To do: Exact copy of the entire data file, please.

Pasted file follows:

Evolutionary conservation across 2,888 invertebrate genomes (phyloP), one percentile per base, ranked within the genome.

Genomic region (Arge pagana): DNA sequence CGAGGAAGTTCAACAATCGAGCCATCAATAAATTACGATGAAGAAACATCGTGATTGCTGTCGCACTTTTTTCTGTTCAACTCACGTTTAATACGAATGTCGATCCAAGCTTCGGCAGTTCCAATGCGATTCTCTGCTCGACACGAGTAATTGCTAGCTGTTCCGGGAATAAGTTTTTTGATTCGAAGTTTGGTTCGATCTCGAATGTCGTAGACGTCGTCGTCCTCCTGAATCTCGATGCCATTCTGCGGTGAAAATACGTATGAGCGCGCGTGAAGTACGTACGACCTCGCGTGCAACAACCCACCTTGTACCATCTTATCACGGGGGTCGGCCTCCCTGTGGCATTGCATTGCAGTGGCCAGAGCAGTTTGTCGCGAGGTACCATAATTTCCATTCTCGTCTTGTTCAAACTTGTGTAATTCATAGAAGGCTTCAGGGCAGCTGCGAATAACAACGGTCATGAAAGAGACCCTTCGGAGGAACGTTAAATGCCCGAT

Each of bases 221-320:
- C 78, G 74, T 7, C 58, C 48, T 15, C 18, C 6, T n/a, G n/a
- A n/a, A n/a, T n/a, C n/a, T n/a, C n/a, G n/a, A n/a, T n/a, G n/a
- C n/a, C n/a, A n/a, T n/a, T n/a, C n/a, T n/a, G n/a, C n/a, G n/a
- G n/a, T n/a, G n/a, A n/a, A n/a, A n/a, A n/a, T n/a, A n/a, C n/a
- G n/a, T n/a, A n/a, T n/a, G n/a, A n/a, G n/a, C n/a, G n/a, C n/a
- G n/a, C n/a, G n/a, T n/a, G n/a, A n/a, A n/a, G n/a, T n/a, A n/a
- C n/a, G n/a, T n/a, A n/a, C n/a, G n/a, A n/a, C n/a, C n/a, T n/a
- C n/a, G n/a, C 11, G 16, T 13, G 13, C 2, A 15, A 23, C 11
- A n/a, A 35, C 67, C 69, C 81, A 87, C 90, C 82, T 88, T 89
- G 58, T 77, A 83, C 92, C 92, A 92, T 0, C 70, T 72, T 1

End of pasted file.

Evolutionary conservation across 2,888 invertebrate genomes (phyloP), one percentile per base, ranked within the genome.

Genomic region (Arge pagana): DNA sequence CGAGGAAGTTCAACAATCGAGCCATCAATAAATTACGATGAAGAAACATCGTGATTGCTGTCGCACTTTTTTCTGTTCAACTCACGTTTAATACGAATGTCGATCCAAGCTTCGGCAGTTCCAATGCGATTCTCTGCTCGACACGAGTAATTGCTAGCTGTTCCGGGAATAAGTTTTTTGATTCGAAGTTTGGTTCGATCTCGAATGTCGTAGACGTCGTCGTCCTCCTGAATCTCGATGCCATTCTGCGGTGAAAATACGTATGAGCGCGCGTGAAGTACGTACGACCTCGCGTGCAACAACCCACCTTGTACCATCTTATCACGGGGGTCGGCCTCCCTGTGGCATTGCATTGCAGTGGCCAGAGCAGTTTGTCGCGAGGTACCATAATTTCCATTCTCGTCTTGTTCAAACTTGTGTAATTCATAGAAGGCTTCAGGGCAGCTGCGAATAACAACGGTCATGAAAGAGACCCTTCGGAGGAACGTTAAATGCCCGAT

Each of bases 221-320:
- C 78, G 74, T 7, C 58, C 48, T 15, C 18, C 6, T n/a, G n/a
- A n/a, A n/a, T n/a, C n/a, T n/a, C n/a, G n/a, A n/a, T n/a, G n/a
- C n/a, C n/a, A n/a, T n/a, T n/a, C n/a, T n/a, G n/a, C n/a, G n/a
- G n/a, T n/a, G n/a, A n/a, A n/a, A n/a, A n/a, T n/a, A n/a, C n/a
- G n/a, T n/a, A n/a, T n/a, G n/a, A n/a, G n/a, C n/a, G n/a, C n/a
- G n/a, C n/a, G n/a, T n/a, G n/a, A n/a, A n/a, G n/a, T n/a, A n/a
- C n/a, G n/a, T n/a, A n/a, C n/a, G n/a, A n/a, C n/a, C n/a, T n/a
- C n/a, G n/a, C 11, G 16, T 13, G 13, C 2, A 15, A 23, C 11
- A n/a, A 35, C 67, C 69, C 81, A 87, C 90, C 82, T 88, T 89
- G 58, T 77, A 83, C 92, C 92, A 92, T 0, C 70, T 72, T 1